If It’s October, Justin Turner Must Be Raking

He hasn’t hit as many homers as Corey Seager, or made as many highlight-worthy plays as Mookie Betts or Cody Bellinger, but Justin Turner has been a crucial part of the Dodgers’ October success to this point — success that has the team one win away from its first championship since 1988. A perennial force in the postseason during his seven-year run with the team, the 35-year-old third baseman began this year’s playoffs in a bit of a funk, but went on a tear that started in the middle of the NLCS, and has raked at a .364/.391/.818 clip through the first five games of the World Series.

After batting a more-than-respectable .307/.400/.460 (140 wRC+) during the regular season — we’ll get back to that performance — Turner went hitless in eight plate appearances during the Wild Card Series against the Brewers, and just 2-for-10 in the Division Series against the Padres, though he did walk three times and drove in a run in all three games. He singled in each of the first three NLCS games against the Braves, and scored twice during the 15-3 Game 3 rout, but to that point was batting just .167/.278/.167 though 36 PA, with an average exit velocity of just 88.8 mph and an xwOBA of .296. While the two hits he collected in Game 4 came during garbage time, when the Dodgers trailed by six runs, his eighth-inning double off Tyler Matzek was a portent of things to come.

Since then, through the remainder of the NLCS and the first five games of the World Series, Turner has gone 12-for-35 with six doubles, three homers, and four walks (.343/.410/.771), with an average exit velocity of 95.1 mph, a .441 xwOBA, and at least one extra-base hit in seven of the nine games. He homered off Max Fried in the first inning of NLCS Game 6, walked twice and scored the first Dodgers run in Game 7 (the only game in that stretch in which he didn’t hit safely), and collected doubles as his lone hits in the first two games of the World Series.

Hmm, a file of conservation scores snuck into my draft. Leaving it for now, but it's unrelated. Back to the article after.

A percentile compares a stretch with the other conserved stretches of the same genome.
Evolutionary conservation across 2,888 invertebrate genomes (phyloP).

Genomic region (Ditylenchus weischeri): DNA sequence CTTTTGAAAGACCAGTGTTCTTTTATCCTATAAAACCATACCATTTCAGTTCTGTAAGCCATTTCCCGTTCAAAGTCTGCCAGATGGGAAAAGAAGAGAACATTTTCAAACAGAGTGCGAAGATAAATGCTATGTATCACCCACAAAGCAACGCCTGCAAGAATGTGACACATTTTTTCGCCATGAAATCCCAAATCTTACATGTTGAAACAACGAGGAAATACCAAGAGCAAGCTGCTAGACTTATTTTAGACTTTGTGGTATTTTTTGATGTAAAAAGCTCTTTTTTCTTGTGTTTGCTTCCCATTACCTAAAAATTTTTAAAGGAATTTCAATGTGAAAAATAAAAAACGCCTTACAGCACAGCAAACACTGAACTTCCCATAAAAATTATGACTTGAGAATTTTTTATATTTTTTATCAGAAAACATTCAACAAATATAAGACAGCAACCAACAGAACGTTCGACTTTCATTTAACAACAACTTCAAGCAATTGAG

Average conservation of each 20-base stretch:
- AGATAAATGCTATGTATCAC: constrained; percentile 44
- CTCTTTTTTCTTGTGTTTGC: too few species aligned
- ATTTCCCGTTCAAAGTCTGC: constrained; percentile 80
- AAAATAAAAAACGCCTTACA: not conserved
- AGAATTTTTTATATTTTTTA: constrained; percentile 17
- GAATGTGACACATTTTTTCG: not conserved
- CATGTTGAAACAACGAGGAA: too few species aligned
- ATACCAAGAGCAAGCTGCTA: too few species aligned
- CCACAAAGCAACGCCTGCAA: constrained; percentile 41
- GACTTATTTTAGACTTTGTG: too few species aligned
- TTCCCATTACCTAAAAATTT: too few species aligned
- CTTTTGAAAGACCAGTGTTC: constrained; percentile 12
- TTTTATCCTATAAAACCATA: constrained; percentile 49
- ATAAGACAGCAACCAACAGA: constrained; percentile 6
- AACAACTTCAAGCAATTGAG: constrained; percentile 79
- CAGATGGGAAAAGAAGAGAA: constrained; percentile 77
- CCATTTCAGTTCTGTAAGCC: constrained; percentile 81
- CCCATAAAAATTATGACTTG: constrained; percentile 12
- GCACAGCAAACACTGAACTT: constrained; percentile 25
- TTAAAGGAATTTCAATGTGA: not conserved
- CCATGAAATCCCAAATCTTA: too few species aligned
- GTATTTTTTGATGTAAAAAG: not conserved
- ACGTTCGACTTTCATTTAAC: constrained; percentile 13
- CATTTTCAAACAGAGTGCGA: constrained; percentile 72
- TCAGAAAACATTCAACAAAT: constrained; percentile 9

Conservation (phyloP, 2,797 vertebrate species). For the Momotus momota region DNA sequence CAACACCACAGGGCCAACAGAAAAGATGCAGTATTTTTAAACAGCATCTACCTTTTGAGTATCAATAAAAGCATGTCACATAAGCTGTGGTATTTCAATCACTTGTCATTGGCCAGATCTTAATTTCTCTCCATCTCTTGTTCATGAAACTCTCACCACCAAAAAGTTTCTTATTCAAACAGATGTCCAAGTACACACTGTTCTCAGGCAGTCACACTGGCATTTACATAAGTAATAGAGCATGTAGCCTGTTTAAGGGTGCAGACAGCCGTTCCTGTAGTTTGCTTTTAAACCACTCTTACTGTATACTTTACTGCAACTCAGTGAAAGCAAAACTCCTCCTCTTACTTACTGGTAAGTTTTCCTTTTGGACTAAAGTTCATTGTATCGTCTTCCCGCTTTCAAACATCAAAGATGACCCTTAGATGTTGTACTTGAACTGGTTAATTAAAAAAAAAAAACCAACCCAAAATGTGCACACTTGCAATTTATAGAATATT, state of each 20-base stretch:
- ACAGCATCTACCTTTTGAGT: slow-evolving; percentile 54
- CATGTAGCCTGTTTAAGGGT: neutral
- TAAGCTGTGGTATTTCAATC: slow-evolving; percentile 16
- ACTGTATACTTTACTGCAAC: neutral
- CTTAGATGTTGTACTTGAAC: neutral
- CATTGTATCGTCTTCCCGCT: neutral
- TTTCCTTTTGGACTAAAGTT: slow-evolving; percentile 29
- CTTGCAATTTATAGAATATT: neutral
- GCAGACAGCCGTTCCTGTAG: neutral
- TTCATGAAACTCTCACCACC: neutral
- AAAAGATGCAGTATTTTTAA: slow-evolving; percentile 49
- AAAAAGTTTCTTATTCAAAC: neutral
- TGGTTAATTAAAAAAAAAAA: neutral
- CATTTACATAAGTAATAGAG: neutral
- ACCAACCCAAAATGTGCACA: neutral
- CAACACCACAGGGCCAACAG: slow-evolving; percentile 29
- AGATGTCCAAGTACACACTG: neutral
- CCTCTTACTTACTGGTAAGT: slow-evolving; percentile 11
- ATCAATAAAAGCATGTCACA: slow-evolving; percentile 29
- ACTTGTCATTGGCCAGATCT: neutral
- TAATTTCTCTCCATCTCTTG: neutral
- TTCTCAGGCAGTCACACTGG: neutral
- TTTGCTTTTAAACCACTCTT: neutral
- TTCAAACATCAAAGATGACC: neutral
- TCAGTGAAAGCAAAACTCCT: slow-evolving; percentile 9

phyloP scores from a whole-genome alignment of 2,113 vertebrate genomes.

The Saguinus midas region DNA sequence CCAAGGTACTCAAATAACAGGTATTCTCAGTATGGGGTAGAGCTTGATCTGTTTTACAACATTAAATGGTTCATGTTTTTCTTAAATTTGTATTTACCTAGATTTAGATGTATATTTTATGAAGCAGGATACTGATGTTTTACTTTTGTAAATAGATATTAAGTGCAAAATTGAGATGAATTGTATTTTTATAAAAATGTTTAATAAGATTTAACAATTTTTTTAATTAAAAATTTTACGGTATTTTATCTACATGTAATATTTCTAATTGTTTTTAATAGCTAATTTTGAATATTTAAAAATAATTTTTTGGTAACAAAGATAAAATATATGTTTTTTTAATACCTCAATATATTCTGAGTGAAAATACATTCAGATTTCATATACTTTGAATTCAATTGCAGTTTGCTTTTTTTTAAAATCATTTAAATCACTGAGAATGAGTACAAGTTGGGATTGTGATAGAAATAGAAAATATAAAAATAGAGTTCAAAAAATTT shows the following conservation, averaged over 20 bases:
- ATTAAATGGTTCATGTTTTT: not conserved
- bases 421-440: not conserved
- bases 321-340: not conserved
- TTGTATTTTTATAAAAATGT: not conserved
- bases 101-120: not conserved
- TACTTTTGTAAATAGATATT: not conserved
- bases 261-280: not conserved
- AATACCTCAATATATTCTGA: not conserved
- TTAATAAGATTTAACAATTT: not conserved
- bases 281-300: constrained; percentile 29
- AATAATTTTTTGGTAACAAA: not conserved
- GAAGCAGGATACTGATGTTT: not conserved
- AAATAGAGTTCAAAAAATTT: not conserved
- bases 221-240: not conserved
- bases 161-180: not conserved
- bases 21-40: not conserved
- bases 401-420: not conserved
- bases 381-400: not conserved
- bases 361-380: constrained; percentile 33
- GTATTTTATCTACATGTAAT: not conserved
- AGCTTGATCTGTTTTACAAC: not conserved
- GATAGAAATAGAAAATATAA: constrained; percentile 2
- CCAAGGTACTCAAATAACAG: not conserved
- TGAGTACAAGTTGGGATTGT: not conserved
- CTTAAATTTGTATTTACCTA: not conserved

Turner’s bat was a much bigger deal in Games 3 and 4, as he became the first player to hit first-inning homers in back-to-back games of the World Series. The first of those, off Charlie Morton, gave the Dodgers a lead they didn’t relinquish, and his third-inning double off Morton preceded a two-run single by Max Muncy. After homering off Ryan Yarbrough to start the scoring in Game 4, his third-inning single went for naught, but his seventh-inning double off Aaron Loup set up Joc Pederson’s two-run single, which gave the Dodgers a 6-5 lead, and his eighth-inning single of John Curtiss sent Seager to third base with two outs. Muncy couldn’t bring them home, which proved significant as the Rays came back in the most improbable fashion, but none of that was attributable to Turner’s play. Those big hits:

The Rays managed to keep Turner hitless in Game 5, dropping his overall postseason numbers to .262/.347/.492 and his World Series numbers to .364/.391/.818, but he still made some quality defensive plays behind Clayton Kershaw, a recurring theme for him this postseason:

As the Dodgers strive for that long-elusive championship, Turner’s been pushing the rock up the hill for longer than any of their other position players — longer, even, than the Andrew Friedman era, which began in late 2014; only Kershaw (who debuted in 2008) and Kenley Jansen (who arrived two years later) predate him on the roster. Ned Colletti was still the general manager when the Dodgers signed Turner in February 2014, and even they didn’t really know what they were getting: a poster child for the launch angle revolution and one of the era’s great late-bloomer success stories.